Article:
In this context, coercion is a particular criminal offence, as is property damage, resistance to law enforcement officials, and dangerous intervention in road traffic. "Coercion" in this context is probably the most problematic issue. Because the legal assessment of whether an act of civil disobedience, such as a road blockade, constitutes coercion or not, is based on two criteria: Is it "violence?" And is it "reprehensible"?

The first question sparked a bitter legal debate that lasted almost 25 years. In 1995, the constitutional court finally reached a decision to decriminalize such protests. But the Federal Court of Justice did not want to accept that and came up with an extremely creative interpretation of the concept of violence, which was difficult for non-lawyers to understand and which has endured to this day. Such actions of civil disobedience may have a peaceful character for outsiders: for lawyers they are actually "violence".

But are they also "reprehensible?" In contrast to other paragraphs in the Criminal Code, the illegality of the coercion paragraph must be expressly established. And according to Section 240, paragraph 2 of the Criminal Code, it is only considered unlawful if the use of force for the intended purpose is classified as reprehensible. The end-means relation is considered.

But what does "reprehensible" even mean in this context? In the case of assemblies, the Constitutional Court has set specific criteria. Among other things, the type and extent of the effects on affected third parties and their fundamental rights must be assessed. Just like the duration and intensity of the actions. And if there was any prior notice about it.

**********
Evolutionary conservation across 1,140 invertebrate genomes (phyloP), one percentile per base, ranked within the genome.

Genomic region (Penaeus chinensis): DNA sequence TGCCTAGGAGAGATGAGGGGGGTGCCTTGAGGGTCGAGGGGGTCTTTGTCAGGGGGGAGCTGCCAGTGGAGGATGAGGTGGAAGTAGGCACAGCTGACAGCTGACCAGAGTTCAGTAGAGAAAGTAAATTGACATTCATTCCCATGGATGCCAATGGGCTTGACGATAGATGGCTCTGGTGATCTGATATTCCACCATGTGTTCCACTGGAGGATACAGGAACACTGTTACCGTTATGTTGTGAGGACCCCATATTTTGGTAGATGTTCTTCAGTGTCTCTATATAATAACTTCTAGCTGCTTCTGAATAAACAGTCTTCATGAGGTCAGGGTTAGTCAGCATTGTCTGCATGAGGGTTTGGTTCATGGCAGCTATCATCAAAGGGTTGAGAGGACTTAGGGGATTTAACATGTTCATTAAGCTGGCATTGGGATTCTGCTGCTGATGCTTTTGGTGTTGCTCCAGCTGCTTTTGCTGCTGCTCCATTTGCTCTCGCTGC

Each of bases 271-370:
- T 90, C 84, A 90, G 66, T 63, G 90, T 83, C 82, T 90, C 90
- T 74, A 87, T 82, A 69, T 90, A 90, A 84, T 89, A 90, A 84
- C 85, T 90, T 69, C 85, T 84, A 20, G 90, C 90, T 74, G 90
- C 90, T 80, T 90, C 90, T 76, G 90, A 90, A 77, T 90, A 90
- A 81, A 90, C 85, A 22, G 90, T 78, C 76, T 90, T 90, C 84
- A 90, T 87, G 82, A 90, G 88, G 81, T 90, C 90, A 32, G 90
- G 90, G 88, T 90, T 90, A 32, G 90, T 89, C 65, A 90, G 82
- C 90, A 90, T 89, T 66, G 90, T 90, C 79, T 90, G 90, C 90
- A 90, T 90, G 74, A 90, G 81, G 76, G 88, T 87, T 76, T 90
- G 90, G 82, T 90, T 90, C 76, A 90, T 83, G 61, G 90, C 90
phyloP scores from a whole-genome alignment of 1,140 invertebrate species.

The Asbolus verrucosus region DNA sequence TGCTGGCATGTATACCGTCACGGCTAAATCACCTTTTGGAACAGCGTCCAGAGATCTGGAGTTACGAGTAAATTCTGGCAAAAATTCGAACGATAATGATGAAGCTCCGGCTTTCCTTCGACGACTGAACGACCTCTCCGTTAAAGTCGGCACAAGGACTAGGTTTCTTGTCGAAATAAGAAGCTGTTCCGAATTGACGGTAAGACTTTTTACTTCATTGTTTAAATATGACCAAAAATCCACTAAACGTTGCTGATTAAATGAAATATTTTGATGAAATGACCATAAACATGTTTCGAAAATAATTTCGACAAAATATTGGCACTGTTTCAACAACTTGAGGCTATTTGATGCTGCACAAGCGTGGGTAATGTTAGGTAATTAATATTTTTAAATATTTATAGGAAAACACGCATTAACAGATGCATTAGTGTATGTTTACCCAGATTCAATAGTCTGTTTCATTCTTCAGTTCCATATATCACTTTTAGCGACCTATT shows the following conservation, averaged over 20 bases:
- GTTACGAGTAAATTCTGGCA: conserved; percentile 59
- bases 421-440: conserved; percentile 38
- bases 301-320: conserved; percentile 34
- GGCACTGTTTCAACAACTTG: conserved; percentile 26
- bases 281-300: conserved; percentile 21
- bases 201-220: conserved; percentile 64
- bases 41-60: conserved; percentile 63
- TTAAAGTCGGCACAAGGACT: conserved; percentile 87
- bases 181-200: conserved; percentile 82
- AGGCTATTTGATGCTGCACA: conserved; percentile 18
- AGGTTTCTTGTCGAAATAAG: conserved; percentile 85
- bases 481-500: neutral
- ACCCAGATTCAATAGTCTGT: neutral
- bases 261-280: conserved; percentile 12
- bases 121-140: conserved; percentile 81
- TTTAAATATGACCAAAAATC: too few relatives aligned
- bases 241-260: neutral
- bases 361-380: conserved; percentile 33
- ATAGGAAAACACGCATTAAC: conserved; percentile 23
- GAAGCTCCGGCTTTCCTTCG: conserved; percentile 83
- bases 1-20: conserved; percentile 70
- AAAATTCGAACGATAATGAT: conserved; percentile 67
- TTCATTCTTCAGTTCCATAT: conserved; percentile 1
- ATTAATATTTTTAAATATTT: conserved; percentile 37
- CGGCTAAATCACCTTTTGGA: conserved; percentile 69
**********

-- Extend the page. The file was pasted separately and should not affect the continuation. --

According to these criteria, the Berlin judges are now judging whether the actions of the last generation are to be classified as coercion or not. And they have very different opinions. Because unlike many colleagues, at least one Berlin judge came to the conclusion in his decision of October 5 that the climate activist, who had blocked an intersection in Berlin-Friedrichshain for three and a half hours, did indeed fulfill the facts of coercion with her actions, but this was not unlawful because it lacked reprehensibility.

The judge stated that there was an "objectively urgent situation with at the same time only moderate political progress, taking into account in particular the coming generations, as the Federal Constitutional Court had to warn only recently". Motorists are also not completely uninvolved, but "significantly involved in the consumption of oil and thus part of the climate problem".

At least this judge has done what last-generation spokeswoman Carla Hinrichs hopes the proceedings against activists will do: "The court, like us, must now cross all borders with regard to the climate emergency. It needs a legal impetus, which then triggering a wave of acquittals."